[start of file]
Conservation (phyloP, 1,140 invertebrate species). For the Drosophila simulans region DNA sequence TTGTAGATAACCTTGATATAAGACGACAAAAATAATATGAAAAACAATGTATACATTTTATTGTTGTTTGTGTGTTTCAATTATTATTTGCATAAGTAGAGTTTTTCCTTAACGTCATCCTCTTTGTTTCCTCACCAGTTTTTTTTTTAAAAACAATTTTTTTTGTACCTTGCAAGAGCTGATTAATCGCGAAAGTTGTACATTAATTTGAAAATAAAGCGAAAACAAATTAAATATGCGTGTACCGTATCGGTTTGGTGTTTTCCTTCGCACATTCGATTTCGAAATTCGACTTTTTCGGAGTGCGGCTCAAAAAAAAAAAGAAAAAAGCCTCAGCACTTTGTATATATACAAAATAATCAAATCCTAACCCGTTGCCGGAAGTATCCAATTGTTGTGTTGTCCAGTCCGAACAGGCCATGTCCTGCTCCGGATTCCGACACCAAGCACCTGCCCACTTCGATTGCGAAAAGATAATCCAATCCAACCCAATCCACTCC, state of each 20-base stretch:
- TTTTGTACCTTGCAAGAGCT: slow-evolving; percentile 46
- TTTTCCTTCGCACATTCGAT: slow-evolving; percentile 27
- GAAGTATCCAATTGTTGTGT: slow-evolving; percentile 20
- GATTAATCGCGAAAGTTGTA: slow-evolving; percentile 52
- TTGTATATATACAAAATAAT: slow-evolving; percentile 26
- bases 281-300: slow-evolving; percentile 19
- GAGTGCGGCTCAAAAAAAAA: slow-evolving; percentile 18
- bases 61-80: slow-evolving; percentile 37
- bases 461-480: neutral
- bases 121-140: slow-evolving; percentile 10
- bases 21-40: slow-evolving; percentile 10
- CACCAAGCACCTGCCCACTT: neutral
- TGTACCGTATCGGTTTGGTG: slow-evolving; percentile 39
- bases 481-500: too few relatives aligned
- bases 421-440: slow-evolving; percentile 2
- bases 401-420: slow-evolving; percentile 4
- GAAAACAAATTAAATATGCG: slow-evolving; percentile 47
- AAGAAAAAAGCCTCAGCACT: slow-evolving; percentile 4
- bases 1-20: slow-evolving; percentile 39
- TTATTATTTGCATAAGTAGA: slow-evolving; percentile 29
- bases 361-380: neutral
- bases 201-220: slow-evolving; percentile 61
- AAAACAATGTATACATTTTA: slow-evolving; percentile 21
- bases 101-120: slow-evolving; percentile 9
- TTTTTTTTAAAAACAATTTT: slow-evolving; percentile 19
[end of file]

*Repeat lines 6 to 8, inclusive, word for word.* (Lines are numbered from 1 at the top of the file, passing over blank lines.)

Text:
- TTGTATATATACAAAATAAT: slow-evolving; percentile 26
- bases 281-300: slow-evolving; percentile 19
- GAGTGCGGCTCAAAAAAAAA: slow-evolving; percentile 18